I recently had a client call me for advice about administering her father’s estate. Her father thought he had completed his estate plan by creating a living trust and naming his daughter as the trustee and primary beneficiary. However, he did not transfer ownership of his bank accounts to the trust before he died. This is a costly mistake for a trust-based estate plan. Notwithstanding her father’s efforts, the daughter will be forced to open probate to access the accounts that were not transferred into the trust.
One of the most common reasons for establishing a living trust is to avoid probate and take advantage of estate tax exemptions. Estate planning, however, does not end with the execution of the trust document. After executing your living trust, you still need to “fund” your trust. Funding your trust is the process of transferring your assets from you to your trust. To do this, you physically change the titles of your assets from your individual name (or joint names, if married) to the name of your trust. Establishing a trust without putting your assets into the trust defeats the purpose of having a trust.
If properly transferred into your living trust, assets pass to your named beneficiaries without involving the probate court. But your trust can only control the assets you put into it. You may have a great trust, but if you have not funded it, it doesn’t control anything. If your goal in having a trust is to avoid probate at death and court intervention at incapacity, then you must fund your trust while you are still able to do so.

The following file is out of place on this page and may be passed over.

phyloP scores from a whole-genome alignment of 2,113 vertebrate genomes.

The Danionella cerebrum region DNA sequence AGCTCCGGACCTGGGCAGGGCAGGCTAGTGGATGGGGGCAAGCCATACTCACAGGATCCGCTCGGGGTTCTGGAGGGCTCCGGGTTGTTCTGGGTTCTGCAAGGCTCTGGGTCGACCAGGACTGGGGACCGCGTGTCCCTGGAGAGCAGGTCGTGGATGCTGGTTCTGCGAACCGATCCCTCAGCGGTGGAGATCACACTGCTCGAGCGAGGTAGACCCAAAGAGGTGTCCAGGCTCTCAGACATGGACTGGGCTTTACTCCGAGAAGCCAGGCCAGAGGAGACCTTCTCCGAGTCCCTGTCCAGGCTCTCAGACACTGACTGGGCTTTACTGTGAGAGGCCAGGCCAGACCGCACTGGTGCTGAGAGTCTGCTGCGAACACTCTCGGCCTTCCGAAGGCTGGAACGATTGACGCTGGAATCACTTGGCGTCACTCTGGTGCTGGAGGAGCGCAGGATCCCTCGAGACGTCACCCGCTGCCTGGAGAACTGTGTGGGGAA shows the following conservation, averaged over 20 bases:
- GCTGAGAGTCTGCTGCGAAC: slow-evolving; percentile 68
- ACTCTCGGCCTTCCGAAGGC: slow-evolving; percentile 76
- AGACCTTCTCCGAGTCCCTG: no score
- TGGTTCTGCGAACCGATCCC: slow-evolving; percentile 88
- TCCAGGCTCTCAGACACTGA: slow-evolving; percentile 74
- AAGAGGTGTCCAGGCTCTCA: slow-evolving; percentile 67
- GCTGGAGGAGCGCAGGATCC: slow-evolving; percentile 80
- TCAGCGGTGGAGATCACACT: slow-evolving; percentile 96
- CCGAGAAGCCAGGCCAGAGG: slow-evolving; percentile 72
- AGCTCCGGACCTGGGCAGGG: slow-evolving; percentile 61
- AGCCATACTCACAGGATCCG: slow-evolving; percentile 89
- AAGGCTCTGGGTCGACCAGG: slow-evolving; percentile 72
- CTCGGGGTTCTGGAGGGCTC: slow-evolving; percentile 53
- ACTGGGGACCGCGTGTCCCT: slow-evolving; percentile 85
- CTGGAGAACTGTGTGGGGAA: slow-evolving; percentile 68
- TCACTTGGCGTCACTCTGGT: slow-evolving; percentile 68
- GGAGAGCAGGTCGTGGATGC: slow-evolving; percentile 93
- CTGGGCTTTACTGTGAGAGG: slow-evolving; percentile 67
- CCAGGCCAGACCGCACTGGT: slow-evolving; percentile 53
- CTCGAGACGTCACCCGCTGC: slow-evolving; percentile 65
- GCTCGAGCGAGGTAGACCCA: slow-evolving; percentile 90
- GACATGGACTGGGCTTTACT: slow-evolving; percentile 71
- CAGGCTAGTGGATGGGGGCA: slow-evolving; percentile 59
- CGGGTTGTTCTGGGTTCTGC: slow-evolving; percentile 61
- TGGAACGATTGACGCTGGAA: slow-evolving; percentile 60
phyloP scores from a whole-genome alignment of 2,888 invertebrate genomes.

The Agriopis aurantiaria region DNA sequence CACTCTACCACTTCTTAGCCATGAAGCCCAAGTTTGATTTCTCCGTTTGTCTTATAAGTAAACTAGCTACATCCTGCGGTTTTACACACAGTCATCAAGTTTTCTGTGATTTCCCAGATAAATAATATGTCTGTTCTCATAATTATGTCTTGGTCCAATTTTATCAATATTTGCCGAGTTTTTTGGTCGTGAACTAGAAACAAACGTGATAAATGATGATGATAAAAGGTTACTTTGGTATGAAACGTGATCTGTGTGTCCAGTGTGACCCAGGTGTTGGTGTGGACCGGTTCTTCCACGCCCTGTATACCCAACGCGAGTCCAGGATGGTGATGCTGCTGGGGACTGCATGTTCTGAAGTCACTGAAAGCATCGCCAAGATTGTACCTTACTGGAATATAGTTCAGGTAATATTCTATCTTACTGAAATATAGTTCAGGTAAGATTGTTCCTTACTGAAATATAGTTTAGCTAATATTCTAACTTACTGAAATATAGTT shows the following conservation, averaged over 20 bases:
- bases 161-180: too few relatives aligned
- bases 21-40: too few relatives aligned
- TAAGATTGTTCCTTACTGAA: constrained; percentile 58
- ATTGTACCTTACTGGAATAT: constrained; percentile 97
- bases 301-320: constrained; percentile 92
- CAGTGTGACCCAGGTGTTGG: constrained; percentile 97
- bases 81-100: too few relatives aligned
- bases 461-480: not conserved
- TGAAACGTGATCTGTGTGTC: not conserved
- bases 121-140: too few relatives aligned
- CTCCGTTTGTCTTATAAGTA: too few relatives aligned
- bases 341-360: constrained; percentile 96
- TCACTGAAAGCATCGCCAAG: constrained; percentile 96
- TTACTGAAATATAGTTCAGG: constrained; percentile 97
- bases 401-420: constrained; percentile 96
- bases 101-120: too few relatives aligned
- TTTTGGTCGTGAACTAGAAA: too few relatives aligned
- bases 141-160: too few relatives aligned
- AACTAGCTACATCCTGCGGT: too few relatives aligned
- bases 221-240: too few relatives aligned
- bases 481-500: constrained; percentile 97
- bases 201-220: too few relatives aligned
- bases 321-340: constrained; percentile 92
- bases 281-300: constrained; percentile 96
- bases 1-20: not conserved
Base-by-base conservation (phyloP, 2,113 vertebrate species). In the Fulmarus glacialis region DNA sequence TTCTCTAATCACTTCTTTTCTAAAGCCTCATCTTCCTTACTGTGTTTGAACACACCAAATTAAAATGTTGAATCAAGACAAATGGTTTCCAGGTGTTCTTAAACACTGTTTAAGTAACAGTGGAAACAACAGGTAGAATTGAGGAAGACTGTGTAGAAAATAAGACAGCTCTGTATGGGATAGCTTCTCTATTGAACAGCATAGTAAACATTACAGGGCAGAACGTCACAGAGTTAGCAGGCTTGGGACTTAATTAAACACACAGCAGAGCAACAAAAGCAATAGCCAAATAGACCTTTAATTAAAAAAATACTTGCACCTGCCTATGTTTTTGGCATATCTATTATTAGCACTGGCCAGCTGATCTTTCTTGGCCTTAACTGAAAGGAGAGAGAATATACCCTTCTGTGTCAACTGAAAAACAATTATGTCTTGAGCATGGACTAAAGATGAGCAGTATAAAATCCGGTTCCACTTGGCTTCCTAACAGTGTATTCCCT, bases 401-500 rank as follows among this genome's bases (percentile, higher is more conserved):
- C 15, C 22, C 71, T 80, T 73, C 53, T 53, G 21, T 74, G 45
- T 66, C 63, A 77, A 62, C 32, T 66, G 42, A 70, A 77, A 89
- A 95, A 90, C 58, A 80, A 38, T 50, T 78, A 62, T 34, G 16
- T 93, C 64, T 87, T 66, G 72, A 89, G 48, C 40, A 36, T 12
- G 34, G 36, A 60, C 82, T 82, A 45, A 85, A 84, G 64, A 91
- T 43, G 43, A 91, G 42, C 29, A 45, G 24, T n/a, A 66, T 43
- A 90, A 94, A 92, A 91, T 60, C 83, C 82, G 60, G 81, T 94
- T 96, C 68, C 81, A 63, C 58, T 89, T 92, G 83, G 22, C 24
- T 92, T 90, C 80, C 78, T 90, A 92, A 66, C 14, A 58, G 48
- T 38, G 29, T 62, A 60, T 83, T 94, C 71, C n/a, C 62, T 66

As you may know, a proper trust-based estate plan includes a "pour-over will.” The pour-over will acts as a safety net directing that any asset you own outside the trust at the time of death go into the trust. The will names the trust as the beneficiary. Be aware, however, that if the value of your non-trust assets is over $150,000.00, your estate will require a probate proceeding to effectuate the terms of the pour-over will to enable those non-trust assets to flow into the trust.
Trust funding is not a difficult process but it is imperative that you take the steps to fully fund your trust if you want to avoid having your estate go through probate. Generally, the types of assets that should be transferred into your trust include real estate, bank accounts, brokerage accounts, business interests, and notes payable to you. Typically, retirement accounts transfer outside your trust but this is something you can explore with your estate planning attorney.
Your estate planning attorney can help you with the trust funding process. But once you understand the process, you may decide to transfer many of your assets yourself to save on legal fees. It is important to make funding your trust a priority and to continue the process until you have retitled all your assets. One way to do this is to make a list of your assets, their values and locations, and then start retitling the most valuable ones and work your way down. For motivation, keep in mind the end-goal, which is to have the peace of mind of knowing that your trust is completely funded and that your assets will not need to go through probate. Stay tuned for future posts with more specific information about which assets to retitle in your trust and which assets to transfer outside your trust.
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This article provides only general legal information and does not provide specific legal advice. Information contained herein is not a substitute for a personal consultation with an attorney. Pratt Law offers a complementary consultation to discuss whether we can help you with your estate planning, estate administration, or probate needs.